If it is brassy to title a book The Only Investment Guide You’ll Ever Need,
it’s downright brazen to revise it. Yet not to do so every few years would be worse, partly because so many of the particulars change, and partly because so many people, against all reason, continue to buy it.
In the 38 years since this book first appeared, the world has spun into high gear. Back then, there were no home-equity loans, no 401(k) retirement plans or Roth IRAs .?.?. no variable annuities to avoid or index funds to applaud or adjustable rate mortgages to consider .?.?. no ETFs, no 529 education funds, no frequent-flier miles (oh, no!), no Internet (can you imagine? no Internet!) ?— ?not even an eBay, Craigslist, or Amazon. (How did anyone ever buy anything?)
The largest mutual fund family offered a choice of 15 different funds. Today: hundreds. Stock prices were quoted in fractions and New York Stock Exchange volume averaged 25 million shares a day. Today: 3 billion shares would be a slow day.
The top federal income tax bracket was 70%.
The basics of personal finance haven’t changed ?— ?they never do. There are still just a relatively few commonsense things you need to know about your money. But the welter of investment choices and the thicket of jargon and pitches have grown a great deal more dense. Perhaps this book can be your machete.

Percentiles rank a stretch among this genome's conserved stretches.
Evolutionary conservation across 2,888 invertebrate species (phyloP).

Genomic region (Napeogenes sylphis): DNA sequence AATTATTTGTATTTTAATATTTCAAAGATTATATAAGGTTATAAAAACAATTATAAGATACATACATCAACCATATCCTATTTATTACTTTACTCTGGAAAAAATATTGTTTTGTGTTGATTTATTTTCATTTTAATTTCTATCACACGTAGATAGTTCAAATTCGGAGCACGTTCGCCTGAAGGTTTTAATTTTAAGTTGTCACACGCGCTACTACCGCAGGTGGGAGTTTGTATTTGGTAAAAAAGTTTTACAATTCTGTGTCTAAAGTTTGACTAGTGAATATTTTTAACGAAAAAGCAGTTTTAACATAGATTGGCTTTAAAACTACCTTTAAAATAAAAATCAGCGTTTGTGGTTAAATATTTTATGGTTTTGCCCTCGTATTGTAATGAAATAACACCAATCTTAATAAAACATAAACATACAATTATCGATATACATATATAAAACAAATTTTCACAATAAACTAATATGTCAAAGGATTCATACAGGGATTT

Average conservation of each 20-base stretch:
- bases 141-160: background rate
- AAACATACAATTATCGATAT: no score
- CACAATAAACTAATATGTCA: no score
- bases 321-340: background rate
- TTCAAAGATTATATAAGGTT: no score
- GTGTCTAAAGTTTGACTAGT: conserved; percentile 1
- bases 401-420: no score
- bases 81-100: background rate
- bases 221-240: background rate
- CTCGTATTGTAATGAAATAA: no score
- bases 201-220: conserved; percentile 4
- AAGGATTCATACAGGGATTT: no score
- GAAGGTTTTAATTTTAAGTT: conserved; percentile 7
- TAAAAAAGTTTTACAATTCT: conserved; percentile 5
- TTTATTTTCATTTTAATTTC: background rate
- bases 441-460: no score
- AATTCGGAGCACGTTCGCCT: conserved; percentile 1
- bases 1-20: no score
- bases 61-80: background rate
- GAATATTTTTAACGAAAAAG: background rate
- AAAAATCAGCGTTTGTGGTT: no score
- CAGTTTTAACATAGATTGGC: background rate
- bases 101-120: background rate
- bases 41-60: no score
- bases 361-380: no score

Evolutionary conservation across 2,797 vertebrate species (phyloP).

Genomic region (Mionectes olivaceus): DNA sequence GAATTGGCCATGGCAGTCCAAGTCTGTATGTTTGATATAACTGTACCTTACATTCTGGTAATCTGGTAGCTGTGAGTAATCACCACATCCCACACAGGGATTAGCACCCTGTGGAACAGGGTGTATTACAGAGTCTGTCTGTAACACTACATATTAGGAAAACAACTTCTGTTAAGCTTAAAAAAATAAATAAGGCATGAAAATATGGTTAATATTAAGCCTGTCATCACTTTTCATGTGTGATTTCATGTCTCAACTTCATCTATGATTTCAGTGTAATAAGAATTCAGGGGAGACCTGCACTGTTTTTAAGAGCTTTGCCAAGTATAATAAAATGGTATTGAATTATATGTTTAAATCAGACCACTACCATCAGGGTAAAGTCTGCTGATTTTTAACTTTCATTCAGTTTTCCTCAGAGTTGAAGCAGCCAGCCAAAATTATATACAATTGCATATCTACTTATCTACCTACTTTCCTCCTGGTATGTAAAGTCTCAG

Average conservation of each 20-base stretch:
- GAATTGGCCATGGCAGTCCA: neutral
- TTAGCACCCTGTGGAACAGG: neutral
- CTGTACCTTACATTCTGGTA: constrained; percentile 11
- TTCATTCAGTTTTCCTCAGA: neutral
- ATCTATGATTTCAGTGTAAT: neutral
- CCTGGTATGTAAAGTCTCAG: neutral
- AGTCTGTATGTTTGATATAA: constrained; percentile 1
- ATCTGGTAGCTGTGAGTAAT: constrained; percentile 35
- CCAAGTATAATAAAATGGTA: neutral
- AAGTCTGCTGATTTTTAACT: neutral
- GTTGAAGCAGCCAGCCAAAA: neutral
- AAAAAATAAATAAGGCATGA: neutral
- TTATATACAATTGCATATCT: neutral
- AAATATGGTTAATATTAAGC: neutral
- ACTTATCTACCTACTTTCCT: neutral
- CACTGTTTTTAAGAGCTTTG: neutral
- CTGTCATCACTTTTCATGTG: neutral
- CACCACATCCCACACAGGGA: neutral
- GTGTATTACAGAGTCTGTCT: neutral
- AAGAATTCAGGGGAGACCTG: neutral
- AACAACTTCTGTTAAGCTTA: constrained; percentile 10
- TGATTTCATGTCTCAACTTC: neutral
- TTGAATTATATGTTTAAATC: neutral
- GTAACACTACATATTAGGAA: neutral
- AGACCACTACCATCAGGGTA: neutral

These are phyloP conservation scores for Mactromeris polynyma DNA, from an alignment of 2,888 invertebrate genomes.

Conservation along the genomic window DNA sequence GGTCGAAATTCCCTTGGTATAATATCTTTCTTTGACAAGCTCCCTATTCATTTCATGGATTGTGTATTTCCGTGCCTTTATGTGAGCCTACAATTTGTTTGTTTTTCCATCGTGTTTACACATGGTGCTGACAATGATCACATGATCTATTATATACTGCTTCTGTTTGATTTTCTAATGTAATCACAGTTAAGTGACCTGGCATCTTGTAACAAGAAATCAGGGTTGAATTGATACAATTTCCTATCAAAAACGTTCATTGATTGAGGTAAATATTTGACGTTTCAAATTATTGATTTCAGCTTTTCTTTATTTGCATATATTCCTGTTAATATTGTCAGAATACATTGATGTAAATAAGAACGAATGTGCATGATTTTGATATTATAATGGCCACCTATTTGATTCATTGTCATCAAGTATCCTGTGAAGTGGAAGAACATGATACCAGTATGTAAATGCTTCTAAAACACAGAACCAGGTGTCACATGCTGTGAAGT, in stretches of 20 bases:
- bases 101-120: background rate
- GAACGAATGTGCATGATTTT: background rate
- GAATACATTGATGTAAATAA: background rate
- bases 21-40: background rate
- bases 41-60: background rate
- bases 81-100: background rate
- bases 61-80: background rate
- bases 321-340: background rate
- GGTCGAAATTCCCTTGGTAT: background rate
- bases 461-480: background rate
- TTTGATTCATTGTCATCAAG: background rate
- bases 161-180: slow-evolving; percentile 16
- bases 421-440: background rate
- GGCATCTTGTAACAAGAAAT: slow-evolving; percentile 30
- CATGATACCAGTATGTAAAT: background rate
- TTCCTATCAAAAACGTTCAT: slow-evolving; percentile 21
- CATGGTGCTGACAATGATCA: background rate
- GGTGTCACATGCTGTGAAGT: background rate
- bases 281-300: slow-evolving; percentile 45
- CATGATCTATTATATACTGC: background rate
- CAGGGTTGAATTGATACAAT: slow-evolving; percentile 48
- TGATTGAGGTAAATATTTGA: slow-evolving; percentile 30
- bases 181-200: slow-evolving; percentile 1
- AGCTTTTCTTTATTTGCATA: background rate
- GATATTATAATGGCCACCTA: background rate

The Big Picture
Not long after this book first appeared in 1978, the U.S. financial tide ebbed: stock and bond prices hit rock bottom (the result of sky-high inflation and interest rates) and so did our National Debt (relative to the size of the economy as a whole). Investing over the next three decades ?— ?as difficult as it surely seemed at times ?— ?was actually deceptively easy, as the tide just kept coming in.
Now we’re in (roughly, vaguely) the opposite situation ?— ?very low inflation, very low interest rates, and an uncomfortably high National Debt ?— ?making the years ahead a particular challenge.
Understanding that challenge ?— ?seeing the big picture ?— ?will help you put events and decisions in context.
Take a minute to consider the National Debt and interest rates; then another minute to consider “the good stuff.”
In 1980, the National Debt ?— ?which had peaked at 121% of Gross Domestic Product in 1946 as a consequence of the need to borrow “whatever it took” to win World War II ?— ?had been worked back down to 30%.
It’s not that we repaid any of it, just that the economy gradually grew to dwarf it.
Whether for a family or a business or ?— ?in this case ?— ?a nation, having a low debt ratio is healthy. It gives you wiggle room if you ever run into trouble, like a recession, and need to borrow.
Indeed, that had long been the big idea: that in bad times governments should lean into the wind and run deficits .?.?. borrowing to boost demand and ease the pain while excess business inventories were gradually worked down .?.?. and then, in good times, not borrow much, or even run a surplus, to build borrowing capacity back up.